Rt 1 How to ensure universal coverage of occupational health services


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Presentation by prof Jorma Rantanen at the WHO/TNO/Dutchgovernment Congres 'Connecting Health and Labour' 29 - 1 December 2012

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Rt 1 How to ensure universal coverage of occupational health services

  1. 1. Connecting Health and Labour Global Conference Organized by the World Health Organization in collaboration with TNO Work and Health and the Dutch Government with support from the World Organization of Family Doctors (Wonca) and the International Commission on Occupational Health (ICOH) 29 November - 1 December 2011, The Hague, The Netherlands How to ensure universalcoverage of occupational health services? Prof. Jorma Rantanen, MD, PhD Chairman of the Board, University of Jyväskylä, Finland Past President of ICOH
  2. 2. OPENING THE DOOR TO BETTERHEALTHCARE ACROSS EUROPEProposal for a Directive of the European Parliamentand of the Council on the application of patients’ rightsin cross-border healthcare Council Conclusions on Common values and principles in European Union Health Systems SOCIAL PROTECTION FOR INCLUSIVE DEVELOPMENT A NEW PERSPECTIVE IN EU CO-OPERATION W AFRICA
  3. 3. Coverage of OHS in Finland % of workers+ self- Number of employees employed covered by OHS >100 100 100- 50 97 10 – 49 91 1-9 64 Farmers 50 Total 85.1126 million enterprises in the world. 97% of them are small companies.
  4. 4. Informal workers of the world most in need of OHS Total number ~ 1.6 billion Region Women Men Self- employed North Africa 43 NA 62 SSA 83 63 70 Latin 58 48 60 America Asia 60 60 59 World 60 ~ 65 (Source: Chen, DESA Working paper No. 46, 2007)
  5. 5. Gaps in occupational health services• Policy gap• Regulation gap• Implementation gap• Coverage gap• Risk gap• Content gap• Relevance gap• Resource gap• Gap in effectiveness and impactILO COnvention N0. 161 ratified by 30 Countries.
  6. 6. Basic Occupational Health Services, BOHS• Full coverage• Publicly provided• Primary health care approach• Still competent OHS• Supported by expert institutions• Low-cost solutions• Adapted to local conditions• Part of USP
  7. 7. BOHS
  8. 8. The BOHS cycle Workers health Orientation and planning Evaluation Surveillance of WE Record keeping Surveillance of Individual workers health health record Worker General Assessment of WE Risk Assessment health service individuals health riskEmergencypreparedness First aid Health education Dg of ODs and healthAccident prevention and WRDs information Information Prevention of Education OH hazards InitiativesWork environment Work Organization
  9. 9. Model Normative basis Source of funding Service Examples of provision countries/Area”Public health”, Health care Government health budget Public service AlbaniaGeneral health legislation provision units, Kosovobudget model primary health Thailand care China, India”Employer” model Legislation or Individual employers pay all the Own OHS or Sweden voluntary costs of services they use external public or Netherlands privateHealth insurance Legislated health Contributions by employers. The Often public Sloveniamodel insurance covers the Fund pools the contributions and Former Croatia costs pays back on capitation basis before 2008Special Special law on OH Contributions by the employers Public Croatia sinceoccupational insurance + solidarity principle 2008health insuranceAccident Accident insurance or Employers pay a premium which Own or external Austriainsurance model workmens may be either flat or experience- Germany compensation law based (reflecting the risk of France accidents in the company or in the Spain sector)Combined Law on income Employer pays primarily the costs Own or external, Finland“Employer” + insurance + Law on but gets reimbursements under either public orPublic health + occupational health certain conditions private providerHealth insurance services Farmers get the occupationalmodel hygiene services free of charge (financed from government budget)Association or OSH Law just Member fees by Association or Group service Sweden, FinlandCooperative defining employers Cooperative members model Tanzania,financing obligations Netherlands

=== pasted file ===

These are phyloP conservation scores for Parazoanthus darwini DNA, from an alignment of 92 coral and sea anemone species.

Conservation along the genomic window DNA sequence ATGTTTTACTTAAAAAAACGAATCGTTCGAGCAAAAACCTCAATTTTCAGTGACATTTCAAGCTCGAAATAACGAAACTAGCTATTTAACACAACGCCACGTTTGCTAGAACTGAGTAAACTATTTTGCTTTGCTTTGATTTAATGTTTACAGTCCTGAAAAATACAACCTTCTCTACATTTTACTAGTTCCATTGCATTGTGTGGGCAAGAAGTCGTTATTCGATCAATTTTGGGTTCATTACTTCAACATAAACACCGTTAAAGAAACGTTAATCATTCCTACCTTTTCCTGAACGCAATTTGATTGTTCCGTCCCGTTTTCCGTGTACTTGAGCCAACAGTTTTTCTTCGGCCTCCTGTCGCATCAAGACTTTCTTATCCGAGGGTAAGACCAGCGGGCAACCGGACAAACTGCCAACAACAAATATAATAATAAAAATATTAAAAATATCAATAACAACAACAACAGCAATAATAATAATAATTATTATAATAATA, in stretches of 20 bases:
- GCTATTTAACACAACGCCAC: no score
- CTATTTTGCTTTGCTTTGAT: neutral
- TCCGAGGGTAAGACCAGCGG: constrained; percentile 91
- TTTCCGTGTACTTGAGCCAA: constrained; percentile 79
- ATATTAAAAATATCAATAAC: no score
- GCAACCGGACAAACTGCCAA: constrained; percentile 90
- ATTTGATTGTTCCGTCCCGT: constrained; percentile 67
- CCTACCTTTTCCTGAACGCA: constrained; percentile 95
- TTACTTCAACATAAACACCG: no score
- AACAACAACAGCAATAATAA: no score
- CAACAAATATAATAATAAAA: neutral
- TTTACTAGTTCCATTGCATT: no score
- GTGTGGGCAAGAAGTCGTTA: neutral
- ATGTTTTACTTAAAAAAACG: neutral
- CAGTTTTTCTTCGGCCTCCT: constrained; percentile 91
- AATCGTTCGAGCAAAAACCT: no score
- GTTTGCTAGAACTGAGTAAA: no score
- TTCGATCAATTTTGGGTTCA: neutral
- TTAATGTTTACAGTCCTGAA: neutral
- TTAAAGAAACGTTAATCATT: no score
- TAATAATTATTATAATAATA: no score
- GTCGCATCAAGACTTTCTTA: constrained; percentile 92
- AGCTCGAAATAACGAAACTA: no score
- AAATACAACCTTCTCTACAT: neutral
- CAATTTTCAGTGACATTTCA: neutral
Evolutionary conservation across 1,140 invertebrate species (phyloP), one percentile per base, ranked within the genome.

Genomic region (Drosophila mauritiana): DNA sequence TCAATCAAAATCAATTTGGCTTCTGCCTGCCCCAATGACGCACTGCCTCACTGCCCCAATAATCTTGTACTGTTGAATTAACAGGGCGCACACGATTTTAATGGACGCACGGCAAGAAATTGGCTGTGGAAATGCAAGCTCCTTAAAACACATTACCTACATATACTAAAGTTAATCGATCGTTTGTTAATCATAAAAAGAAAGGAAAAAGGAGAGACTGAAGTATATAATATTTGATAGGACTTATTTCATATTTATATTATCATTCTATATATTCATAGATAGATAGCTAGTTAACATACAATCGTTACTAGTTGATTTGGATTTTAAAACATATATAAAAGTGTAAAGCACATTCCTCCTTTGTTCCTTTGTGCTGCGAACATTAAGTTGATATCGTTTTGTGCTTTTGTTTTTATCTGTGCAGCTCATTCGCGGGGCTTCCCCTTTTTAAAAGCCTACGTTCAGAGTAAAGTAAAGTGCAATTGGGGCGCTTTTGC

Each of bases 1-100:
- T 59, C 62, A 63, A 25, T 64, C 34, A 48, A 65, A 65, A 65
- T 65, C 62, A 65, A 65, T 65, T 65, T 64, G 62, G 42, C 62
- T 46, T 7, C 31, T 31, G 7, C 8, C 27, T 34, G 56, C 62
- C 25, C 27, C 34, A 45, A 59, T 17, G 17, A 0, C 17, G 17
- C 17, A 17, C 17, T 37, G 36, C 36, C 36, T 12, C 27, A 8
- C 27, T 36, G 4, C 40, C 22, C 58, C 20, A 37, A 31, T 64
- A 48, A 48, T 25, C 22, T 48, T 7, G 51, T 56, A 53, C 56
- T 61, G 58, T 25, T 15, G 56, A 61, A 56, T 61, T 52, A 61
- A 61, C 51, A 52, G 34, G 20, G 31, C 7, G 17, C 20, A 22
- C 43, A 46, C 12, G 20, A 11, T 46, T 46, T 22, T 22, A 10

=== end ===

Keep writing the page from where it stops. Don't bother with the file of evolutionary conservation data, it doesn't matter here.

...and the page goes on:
10. 10. Economic appraisal: A SEE Country (Rantanen 2010)Total GDP 33 Bill €Total health expenditure HE 2.70 Bill € 8.2% of GDPTotal loss by occupational 1.32-1.97 4-5.9% of GDPaccidents and diseases Bill € ~ 50-73% of HETotal cost by 500 OHPS 4.68 mill € 0.014%and 500 OHNs + 30% of GDPdriving costs 0.17% of HE
  11. 11. Activity ongoing either as pilotBOSH activities in the World project or permanent activity Activity planned Finland NW Russia Baltic Balkan Turkey East AfricaBrazil ChinaMexico India Thailand Vietnam Indonesia